For the first time, the annual World Robotics report from the International Federation of Robotics (IFR) has included an analysis on the market for collaborative robots, also known as cobots.
Designed to perform tasks in the same workspace as human workers, the devices currently represent something of a niche market. Yet the new report notes that annual installations increased by 23% from 2017-18. Moreover, in its recent paper “De-mystifying collaborative robots,” the IFR notes that the market for collaborative robots is still in its infancy. “Technology developments in sensors and grippers hold promise for expanding the range of actions that the robot end-effector can perform,” the report states.
Danish company OnRobot also sees end-of-arm-tooling (EoAT) — capabilities such as assembly, surface finishing, pick-and-place, machine testing and tending — as a notable area for growth in this segment. The company already offers a unified mechanical and electrical interface, the One-System Solution, between its EoAT technology and a range of light industrial robots and cobots. In a statement released just after the publication of the IFR report, OnRobot stated its plans to increase product portfolio by a factor of five by 2020.
The United States is a major market for the company; robot sales there increased for the eighth year in a row to reach over 40,000 units by 2018. There is room to grow, however; the U.S. ranks below several other nations in terms of robot density, or number of robots per 10,000 people, as defined by the IFR report.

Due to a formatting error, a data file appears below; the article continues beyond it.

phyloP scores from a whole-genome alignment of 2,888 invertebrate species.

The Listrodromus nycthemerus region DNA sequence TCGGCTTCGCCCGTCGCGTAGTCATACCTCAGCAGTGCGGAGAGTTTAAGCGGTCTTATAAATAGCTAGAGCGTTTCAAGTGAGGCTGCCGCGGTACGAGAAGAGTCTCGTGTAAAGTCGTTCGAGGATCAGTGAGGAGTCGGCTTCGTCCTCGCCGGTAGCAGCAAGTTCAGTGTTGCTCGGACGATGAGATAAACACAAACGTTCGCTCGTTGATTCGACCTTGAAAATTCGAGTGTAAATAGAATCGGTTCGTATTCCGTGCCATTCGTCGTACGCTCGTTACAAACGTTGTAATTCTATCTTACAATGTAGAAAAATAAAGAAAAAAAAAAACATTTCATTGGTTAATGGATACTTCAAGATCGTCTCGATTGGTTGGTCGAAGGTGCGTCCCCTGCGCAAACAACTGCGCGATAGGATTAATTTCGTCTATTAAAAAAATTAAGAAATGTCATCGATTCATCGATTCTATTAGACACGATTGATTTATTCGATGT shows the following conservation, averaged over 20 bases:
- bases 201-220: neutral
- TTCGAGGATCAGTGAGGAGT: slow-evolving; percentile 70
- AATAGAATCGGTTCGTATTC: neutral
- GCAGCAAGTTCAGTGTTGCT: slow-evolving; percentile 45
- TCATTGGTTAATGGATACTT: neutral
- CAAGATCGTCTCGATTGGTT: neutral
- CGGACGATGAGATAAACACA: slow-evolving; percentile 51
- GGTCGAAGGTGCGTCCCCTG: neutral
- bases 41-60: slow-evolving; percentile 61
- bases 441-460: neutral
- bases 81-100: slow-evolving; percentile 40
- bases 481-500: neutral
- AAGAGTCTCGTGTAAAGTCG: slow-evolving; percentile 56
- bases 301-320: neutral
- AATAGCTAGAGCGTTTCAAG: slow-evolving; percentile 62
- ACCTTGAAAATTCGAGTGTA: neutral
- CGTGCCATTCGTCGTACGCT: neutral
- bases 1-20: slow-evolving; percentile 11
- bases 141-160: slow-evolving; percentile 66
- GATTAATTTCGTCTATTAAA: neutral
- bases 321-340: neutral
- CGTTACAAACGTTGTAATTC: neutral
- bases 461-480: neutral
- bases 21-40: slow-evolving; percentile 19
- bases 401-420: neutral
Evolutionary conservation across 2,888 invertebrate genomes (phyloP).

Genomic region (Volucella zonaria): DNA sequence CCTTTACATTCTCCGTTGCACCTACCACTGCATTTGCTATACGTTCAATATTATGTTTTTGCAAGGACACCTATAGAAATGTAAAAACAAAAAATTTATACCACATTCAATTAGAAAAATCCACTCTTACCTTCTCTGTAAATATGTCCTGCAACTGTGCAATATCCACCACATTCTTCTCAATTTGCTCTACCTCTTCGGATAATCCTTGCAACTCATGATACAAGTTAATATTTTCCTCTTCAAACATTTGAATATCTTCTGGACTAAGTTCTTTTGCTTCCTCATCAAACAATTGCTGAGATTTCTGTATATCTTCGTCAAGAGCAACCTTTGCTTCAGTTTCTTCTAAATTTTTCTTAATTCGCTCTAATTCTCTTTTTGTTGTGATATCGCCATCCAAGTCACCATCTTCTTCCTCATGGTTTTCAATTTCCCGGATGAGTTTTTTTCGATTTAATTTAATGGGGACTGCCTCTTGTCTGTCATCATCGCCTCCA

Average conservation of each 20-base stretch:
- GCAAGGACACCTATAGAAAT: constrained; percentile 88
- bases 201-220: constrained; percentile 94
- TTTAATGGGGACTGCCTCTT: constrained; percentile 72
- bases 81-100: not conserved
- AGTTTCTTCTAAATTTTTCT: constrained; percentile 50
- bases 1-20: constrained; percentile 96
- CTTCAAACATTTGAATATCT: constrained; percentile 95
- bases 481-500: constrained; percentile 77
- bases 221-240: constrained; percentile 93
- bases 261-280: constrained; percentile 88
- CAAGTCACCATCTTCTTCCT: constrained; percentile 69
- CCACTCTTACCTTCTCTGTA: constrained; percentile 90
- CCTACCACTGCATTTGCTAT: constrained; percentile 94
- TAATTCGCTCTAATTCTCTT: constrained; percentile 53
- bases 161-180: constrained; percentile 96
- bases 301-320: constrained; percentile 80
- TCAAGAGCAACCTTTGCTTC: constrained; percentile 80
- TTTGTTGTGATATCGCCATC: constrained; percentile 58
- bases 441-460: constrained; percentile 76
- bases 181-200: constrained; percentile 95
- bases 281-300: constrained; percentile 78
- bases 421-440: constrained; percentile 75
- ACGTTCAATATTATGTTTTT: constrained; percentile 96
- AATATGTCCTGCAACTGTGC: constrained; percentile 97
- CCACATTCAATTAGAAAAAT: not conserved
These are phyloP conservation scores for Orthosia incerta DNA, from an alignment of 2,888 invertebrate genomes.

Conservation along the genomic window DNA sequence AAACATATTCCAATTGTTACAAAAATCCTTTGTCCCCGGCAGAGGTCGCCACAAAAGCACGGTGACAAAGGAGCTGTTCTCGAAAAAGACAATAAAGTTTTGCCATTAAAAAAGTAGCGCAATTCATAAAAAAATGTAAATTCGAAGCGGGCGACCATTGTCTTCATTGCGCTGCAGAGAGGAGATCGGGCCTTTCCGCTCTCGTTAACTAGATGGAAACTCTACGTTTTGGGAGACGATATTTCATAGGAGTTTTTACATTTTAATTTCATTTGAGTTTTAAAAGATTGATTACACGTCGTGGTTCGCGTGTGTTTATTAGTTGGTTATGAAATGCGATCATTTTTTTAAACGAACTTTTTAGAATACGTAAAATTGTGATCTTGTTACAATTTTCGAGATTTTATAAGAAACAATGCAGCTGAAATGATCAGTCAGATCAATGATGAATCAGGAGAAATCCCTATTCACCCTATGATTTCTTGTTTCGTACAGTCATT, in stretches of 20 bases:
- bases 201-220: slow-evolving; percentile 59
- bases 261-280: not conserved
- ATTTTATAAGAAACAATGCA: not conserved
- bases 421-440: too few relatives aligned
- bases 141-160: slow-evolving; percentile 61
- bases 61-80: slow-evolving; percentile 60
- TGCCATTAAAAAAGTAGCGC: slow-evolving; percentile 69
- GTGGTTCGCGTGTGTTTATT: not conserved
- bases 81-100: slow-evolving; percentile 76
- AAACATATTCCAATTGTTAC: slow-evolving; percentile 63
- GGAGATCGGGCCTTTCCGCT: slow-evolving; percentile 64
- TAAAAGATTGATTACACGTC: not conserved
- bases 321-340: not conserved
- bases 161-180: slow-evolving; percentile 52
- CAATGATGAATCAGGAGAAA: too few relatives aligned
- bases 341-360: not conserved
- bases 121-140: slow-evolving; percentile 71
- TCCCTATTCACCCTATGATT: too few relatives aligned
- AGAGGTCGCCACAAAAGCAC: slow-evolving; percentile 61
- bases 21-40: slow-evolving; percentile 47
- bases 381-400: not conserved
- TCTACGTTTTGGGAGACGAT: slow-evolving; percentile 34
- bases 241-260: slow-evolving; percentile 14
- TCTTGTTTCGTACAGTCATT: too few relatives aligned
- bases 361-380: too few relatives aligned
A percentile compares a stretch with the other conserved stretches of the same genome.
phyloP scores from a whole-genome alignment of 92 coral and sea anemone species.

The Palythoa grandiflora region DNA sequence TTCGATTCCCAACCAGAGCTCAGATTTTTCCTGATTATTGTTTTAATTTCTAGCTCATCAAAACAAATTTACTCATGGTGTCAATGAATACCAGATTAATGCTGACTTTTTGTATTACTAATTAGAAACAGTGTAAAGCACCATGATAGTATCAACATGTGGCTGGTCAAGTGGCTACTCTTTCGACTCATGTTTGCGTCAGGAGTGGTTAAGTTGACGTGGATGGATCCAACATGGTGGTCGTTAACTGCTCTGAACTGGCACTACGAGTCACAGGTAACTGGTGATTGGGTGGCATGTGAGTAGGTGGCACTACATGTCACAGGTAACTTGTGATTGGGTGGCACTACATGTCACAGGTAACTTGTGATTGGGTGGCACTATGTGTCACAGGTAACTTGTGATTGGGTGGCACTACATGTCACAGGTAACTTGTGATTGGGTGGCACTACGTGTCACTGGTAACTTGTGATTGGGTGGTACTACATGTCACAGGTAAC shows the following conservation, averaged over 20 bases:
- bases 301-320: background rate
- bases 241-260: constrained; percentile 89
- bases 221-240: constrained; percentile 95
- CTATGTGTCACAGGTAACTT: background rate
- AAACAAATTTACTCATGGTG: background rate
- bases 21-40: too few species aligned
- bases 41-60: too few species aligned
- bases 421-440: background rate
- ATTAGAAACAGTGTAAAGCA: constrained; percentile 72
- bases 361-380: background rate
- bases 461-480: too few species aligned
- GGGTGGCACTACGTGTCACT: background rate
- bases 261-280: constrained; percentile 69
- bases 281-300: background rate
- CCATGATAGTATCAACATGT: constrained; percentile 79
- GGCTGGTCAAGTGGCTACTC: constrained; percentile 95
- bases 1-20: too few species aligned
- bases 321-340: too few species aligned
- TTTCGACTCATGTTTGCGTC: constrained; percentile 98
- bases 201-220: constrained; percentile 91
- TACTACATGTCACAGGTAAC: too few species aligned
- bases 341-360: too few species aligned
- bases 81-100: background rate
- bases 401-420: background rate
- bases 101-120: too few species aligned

“The U.S. market is far from saturated,” said Kristian Hulgard, general manager for the company’s Americas division. “With record low unemployment, U.S. manufacturers face labor shortages while also struggling to compete with low-wage countries. Automation is their only solution to this multi-faceted challenge, and we’re well-positioned to seize this opportunity.”
An analysis from technology market advisory firm ABI Research forecast the yearly revenue for cobot arms at $11.8 billion by 2030; that number jumps to $24 billion, with a compound annual growth rate of 28.6%, when revenue from software and EoAT is added. While acknowledging that cobots hold only a small percentage of the overall industrial robot market, ABI stated that growth is related not only to adoption but to “the increasing convergence between the two sub-groups.” Industrial robots, in other words, are on track to receive some of the same capabilities that make cobots so intriguing: advances in areas such as sensors, machine vision and motion control.
“We have only seen the beginning of amazing growth in the cobot area, alongside the current rise of industrial robots,” said OnRobot's CEO Enrico Krog Iversen.